In January, when many teams with something to prove took the field and crumbled under pressure, Florida State approached the season with a new swagger, a refined style, and the confidence they needed to drive themselves to the big stage. The 2015 season centered on carrying a team that committed to building a program all the way to Nationals. When comparing it to the past few years, captain Skylar Taggart describes, “This year, something was different. We all knew we had the skill to propel ourselves into a position to make it to Nationals and this was our year to do it.”
The road to Nationals was anything but direct for the Florida State Seminole Ladies; rather, they took the long road of player skill and knowledge development to increase expectations and output of their players.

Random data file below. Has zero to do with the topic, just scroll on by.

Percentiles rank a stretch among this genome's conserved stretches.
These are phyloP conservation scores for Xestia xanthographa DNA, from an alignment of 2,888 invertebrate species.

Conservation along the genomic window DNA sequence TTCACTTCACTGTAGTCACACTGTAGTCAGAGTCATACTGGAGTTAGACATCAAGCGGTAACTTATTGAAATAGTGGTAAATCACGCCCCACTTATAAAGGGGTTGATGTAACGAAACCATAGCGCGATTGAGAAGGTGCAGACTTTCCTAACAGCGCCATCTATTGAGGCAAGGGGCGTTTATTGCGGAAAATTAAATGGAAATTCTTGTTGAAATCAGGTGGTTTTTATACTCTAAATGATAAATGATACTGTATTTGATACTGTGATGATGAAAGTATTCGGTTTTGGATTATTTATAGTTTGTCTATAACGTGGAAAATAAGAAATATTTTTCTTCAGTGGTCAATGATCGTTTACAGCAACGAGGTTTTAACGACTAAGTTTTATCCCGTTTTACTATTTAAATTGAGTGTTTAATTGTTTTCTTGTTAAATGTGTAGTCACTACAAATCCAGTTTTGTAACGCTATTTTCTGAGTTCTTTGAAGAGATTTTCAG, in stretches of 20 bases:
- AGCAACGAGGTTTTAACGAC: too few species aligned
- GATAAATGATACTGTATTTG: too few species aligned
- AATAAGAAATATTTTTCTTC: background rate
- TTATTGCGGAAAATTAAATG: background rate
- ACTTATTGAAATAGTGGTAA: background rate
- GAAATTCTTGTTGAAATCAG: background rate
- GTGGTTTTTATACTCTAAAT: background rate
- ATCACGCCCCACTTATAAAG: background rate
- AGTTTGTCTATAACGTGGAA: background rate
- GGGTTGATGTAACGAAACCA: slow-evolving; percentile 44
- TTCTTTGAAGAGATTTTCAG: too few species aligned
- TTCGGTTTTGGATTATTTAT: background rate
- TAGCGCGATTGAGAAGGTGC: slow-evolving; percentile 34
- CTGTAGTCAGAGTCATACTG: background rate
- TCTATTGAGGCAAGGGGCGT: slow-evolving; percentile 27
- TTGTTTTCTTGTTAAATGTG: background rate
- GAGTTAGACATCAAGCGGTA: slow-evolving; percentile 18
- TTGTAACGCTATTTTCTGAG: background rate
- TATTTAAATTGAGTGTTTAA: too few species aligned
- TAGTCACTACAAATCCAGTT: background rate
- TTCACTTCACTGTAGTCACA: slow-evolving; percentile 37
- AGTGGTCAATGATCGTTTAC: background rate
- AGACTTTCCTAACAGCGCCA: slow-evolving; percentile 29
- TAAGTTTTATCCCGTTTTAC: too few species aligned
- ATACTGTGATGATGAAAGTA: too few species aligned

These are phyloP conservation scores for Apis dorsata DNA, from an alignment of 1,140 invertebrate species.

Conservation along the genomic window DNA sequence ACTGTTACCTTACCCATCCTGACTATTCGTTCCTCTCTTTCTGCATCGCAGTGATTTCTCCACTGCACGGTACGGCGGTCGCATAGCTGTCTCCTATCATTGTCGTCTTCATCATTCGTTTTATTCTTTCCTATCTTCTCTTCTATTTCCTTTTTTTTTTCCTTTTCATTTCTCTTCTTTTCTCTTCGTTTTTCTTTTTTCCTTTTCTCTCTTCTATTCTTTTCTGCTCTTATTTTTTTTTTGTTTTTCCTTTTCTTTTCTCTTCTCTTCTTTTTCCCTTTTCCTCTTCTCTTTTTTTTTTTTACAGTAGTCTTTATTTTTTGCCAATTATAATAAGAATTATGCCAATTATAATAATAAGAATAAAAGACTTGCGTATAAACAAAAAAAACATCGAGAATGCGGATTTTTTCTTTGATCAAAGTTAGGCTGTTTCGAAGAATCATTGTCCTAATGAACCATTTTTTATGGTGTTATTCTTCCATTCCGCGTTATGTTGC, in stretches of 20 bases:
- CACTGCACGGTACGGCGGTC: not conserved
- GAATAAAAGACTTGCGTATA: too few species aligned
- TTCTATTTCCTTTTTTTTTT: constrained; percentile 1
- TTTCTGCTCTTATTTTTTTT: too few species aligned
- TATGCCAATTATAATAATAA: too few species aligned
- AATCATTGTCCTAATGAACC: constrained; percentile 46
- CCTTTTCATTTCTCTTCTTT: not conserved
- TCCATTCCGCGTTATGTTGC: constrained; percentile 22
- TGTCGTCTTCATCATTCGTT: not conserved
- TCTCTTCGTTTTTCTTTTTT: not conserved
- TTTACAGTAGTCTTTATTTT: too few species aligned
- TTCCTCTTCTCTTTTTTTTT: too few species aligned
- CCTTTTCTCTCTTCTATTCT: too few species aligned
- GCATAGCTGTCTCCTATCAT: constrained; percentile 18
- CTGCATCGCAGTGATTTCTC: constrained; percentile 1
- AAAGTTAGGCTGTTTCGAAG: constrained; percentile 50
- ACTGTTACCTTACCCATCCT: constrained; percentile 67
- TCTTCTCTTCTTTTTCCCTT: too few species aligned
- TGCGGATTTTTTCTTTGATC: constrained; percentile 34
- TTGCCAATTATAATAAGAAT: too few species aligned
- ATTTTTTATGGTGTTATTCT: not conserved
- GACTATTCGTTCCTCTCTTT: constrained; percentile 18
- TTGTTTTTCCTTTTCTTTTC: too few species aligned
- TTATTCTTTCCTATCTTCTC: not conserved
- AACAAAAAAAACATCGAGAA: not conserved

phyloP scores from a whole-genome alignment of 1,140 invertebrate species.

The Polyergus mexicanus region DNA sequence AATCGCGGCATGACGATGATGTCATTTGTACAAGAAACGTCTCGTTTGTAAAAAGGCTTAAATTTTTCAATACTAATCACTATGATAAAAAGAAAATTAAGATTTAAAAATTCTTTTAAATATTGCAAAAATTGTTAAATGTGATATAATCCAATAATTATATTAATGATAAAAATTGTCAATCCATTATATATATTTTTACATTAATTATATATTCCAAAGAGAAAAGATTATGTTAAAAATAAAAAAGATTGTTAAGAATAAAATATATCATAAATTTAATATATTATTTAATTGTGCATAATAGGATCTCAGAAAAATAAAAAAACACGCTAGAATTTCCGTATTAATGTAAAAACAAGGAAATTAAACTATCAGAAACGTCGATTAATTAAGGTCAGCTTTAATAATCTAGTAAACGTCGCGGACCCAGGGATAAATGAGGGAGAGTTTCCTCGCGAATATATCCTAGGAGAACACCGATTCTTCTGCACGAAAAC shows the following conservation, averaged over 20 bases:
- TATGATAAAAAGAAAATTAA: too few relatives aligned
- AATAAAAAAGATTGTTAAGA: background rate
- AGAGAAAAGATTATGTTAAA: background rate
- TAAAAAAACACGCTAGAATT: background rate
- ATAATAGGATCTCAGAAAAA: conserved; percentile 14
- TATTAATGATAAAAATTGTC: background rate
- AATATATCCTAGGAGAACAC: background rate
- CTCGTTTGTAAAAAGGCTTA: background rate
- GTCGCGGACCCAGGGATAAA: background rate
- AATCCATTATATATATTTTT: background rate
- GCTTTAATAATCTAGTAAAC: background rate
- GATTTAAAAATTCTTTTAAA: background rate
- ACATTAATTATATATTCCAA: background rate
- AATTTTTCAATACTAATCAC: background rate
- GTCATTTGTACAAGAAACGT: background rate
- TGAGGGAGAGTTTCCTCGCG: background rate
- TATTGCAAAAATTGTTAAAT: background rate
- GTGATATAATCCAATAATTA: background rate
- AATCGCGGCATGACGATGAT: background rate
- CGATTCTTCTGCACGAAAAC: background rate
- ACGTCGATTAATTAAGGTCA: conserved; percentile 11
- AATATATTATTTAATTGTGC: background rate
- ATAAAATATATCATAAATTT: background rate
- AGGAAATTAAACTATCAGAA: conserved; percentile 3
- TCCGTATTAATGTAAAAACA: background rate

“Our program has changed a lot in the past few years. We’ve had four different coaches in three years, which has made it difficult to establish continuity in the program’s goals. I think the toughest part has been to get everyone on the same page — from the coaches to the captains to the players. Our communication hasn’t been the best in the past, but I think we’ve been pretty direct in addressing that weakness,” says captain Lisa Fitton.
As the only first-time qualifying Women’s team coming to Nationals this year, the team brings a fast-paced, adaptable offense with more options and depth than many of the other teams featured in Pool A. Captain Kristin Lloyd says, “We had to get everyone to buy into a new system, where play time was much more evenly distributed and had set O-lines and D-lines, which started with our former coach Ozzie Velez. Once everyone realized that our new strategy worked pretty well, it helped our team and every individual on our roster improve. The only thing left was to eliminate the notion that we were a second tier team from our minds.”